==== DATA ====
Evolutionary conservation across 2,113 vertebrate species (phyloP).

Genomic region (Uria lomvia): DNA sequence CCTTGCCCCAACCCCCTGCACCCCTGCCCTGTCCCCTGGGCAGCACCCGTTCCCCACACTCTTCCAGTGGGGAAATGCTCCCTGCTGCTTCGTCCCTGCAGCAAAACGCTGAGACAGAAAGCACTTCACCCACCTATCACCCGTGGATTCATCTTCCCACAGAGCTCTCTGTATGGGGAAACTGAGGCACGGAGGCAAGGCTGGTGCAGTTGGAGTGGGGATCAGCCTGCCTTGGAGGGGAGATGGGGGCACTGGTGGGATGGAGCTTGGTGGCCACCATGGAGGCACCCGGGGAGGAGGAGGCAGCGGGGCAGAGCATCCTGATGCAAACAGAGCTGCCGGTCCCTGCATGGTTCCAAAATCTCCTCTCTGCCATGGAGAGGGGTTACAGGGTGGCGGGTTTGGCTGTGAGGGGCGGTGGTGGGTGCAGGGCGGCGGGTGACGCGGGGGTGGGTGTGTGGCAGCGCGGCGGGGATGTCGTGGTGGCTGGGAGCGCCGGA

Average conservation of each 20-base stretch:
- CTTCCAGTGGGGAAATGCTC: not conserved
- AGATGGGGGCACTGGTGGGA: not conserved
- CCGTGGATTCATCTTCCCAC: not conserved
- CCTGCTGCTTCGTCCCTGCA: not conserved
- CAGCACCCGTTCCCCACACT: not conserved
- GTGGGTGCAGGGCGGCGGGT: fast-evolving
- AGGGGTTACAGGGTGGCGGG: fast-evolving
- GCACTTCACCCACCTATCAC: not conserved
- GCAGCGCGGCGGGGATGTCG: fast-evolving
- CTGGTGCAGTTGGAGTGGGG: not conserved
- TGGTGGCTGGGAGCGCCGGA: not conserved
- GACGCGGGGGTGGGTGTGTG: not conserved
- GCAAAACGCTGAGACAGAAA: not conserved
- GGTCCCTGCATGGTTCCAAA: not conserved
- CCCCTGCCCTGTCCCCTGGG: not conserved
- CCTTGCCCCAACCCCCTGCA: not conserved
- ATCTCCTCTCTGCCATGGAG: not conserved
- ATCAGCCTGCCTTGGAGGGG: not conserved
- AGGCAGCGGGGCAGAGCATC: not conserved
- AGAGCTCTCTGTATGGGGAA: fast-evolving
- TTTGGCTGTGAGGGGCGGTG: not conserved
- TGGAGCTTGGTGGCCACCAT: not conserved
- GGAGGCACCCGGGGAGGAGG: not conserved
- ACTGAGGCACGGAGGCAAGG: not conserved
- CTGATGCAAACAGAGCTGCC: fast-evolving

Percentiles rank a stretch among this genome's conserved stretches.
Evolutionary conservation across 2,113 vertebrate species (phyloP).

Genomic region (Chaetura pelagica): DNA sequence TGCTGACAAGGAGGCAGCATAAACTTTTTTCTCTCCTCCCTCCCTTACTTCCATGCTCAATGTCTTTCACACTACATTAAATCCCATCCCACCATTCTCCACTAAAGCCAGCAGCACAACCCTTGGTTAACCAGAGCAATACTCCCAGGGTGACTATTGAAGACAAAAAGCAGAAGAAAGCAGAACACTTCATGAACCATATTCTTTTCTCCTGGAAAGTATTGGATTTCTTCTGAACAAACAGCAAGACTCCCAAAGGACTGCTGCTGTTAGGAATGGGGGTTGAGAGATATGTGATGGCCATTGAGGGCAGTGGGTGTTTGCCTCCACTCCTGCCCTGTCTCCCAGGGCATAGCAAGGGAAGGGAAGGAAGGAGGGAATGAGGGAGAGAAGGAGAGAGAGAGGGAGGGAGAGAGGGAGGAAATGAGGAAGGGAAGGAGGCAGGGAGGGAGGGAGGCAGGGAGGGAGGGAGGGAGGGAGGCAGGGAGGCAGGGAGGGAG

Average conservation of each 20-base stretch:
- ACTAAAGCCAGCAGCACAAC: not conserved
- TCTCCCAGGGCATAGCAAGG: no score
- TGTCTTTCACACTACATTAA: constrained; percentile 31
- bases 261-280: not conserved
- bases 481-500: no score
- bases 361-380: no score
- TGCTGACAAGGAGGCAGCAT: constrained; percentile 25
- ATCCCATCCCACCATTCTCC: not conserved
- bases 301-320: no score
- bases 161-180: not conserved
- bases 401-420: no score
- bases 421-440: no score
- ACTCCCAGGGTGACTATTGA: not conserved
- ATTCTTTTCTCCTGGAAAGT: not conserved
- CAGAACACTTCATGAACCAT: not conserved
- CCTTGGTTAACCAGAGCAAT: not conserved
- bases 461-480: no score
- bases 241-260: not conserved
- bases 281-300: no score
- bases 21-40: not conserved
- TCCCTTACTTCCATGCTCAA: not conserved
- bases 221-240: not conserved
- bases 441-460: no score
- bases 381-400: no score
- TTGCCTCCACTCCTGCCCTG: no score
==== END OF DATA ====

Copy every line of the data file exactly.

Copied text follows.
Evolutionary conservation across 2,113 vertebrate species (phyloP).

Genomic region (Uria lomvia): DNA sequence CCTTGCCCCAACCCCCTGCACCCCTGCCCTGTCCCCTGGGCAGCACCCGTTCCCCACACTCTTCCAGTGGGGAAATGCTCCCTGCTGCTTCGTCCCTGCAGCAAAACGCTGAGACAGAAAGCACTTCACCCACCTATCACCCGTGGATTCATCTTCCCACAGAGCTCTCTGTATGGGGAAACTGAGGCACGGAGGCAAGGCTGGTGCAGTTGGAGTGGGGATCAGCCTGCCTTGGAGGGGAGATGGGGGCACTGGTGGGATGGAGCTTGGTGGCCACCATGGAGGCACCCGGGGAGGAGGAGGCAGCGGGGCAGAGCATCCTGATGCAAACAGAGCTGCCGGTCCCTGCATGGTTCCAAAATCTCCTCTCTGCCATGGAGAGGGGTTACAGGGTGGCGGGTTTGGCTGTGAGGGGCGGTGGTGGGTGCAGGGCGGCGGGTGACGCGGGGGTGGGTGTGTGGCAGCGCGGCGGGGATGTCGTGGTGGCTGGGAGCGCCGGA

Average conservation of each 20-base stretch:
- CTTCCAGTGGGGAAATGCTC: not conserved
- AGATGGGGGCACTGGTGGGA: not conserved
- CCGTGGATTCATCTTCCCAC: not conserved
- CCTGCTGCTTCGTCCCTGCA: not conserved
- CAGCACCCGTTCCCCACACT: not conserved
- GTGGGTGCAGGGCGGCGGGT: fast-evolving
- AGGGGTTACAGGGTGGCGGG: fast-evolving
- GCACTTCACCCACCTATCAC: not conserved
- GCAGCGCGGCGGGGATGTCG: fast-evolving
- CTGGTGCAGTTGGAGTGGGG: not conserved
- TGGTGGCTGGGAGCGCCGGA: not conserved
- GACGCGGGGGTGGGTGTGTG: not conserved
- GCAAAACGCTGAGACAGAAA: not conserved
- GGTCCCTGCATGGTTCCAAA: not conserved
- CCCCTGCCCTGTCCCCTGGG: not conserved
- CCTTGCCCCAACCCCCTGCA: not conserved
- ATCTCCTCTCTGCCATGGAG: not conserved
- ATCAGCCTGCCTTGGAGGGG: not conserved
- AGGCAGCGGGGCAGAGCATC: not conserved
- AGAGCTCTCTGTATGGGGAA: fast-evolving
- TTTGGCTGTGAGGGGCGGTG: not conserved
- TGGAGCTTGGTGGCCACCAT: not conserved
- GGAGGCACCCGGGGAGGAGG: not conserved
- ACTGAGGCACGGAGGCAAGG: not conserved
- CTGATGCAAACAGAGCTGCC: fast-evolving

Percentiles rank a stretch among this genome's conserved stretches.
Evolutionary conservation across 2,113 vertebrate species (phyloP).

Genomic region (Chaetura pelagica): DNA sequence TGCTGACAAGGAGGCAGCATAAACTTTTTTCTCTCCTCCCTCCCTTACTTCCATGCTCAATGTCTTTCACACTACATTAAATCCCATCCCACCATTCTCCACTAAAGCCAGCAGCACAACCCTTGGTTAACCAGAGCAATACTCCCAGGGTGACTATTGAAGACAAAAAGCAGAAGAAAGCAGAACACTTCATGAACCATATTCTTTTCTCCTGGAAAGTATTGGATTTCTTCTGAACAAACAGCAAGACTCCCAAAGGACTGCTGCTGTTAGGAATGGGGGTTGAGAGATATGTGATGGCCATTGAGGGCAGTGGGTGTTTGCCTCCACTCCTGCCCTGTCTCCCAGGGCATAGCAAGGGAAGGGAAGGAAGGAGGGAATGAGGGAGAGAAGGAGAGAGAGAGGGAGGGAGAGAGGGAGGAAATGAGGAAGGGAAGGAGGCAGGGAGGGAGGGAGGCAGGGAGGGAGGGAGGGAGGGAGGCAGGGAGGCAGGGAGGGAG

Average conservation of each 20-base stretch:
- ACTAAAGCCAGCAGCACAAC: not conserved
- TCTCCCAGGGCATAGCAAGG: no score
- TGTCTTTCACACTACATTAA: constrained; percentile 31
- bases 261-280: not conserved
- bases 481-500: no score
- bases 361-380: no score
- TGCTGACAAGGAGGCAGCAT: constrained; percentile 25
- ATCCCATCCCACCATTCTCC: not conserved
- bases 301-320: no score
- bases 161-180: not conserved
- bases 401-420: no score
- bases 421-440: no score
- ACTCCCAGGGTGACTATTGA: not conserved
- ATTCTTTTCTCCTGGAAAGT: not conserved
- CAGAACACTTCATGAACCAT: not conserved
- CCTTGGTTAACCAGAGCAAT: not conserved
- bases 461-480: no score
- bases 241-260: not conserved
- bases 281-300: no score
- bases 21-40: not conserved
- TCCCTTACTTCCATGCTCAA: not conserved
- bases 221-240: not conserved
- bases 441-460: no score
- bases 381-400: no score
- TTGCCTCCACTCCTGCCCTG: no score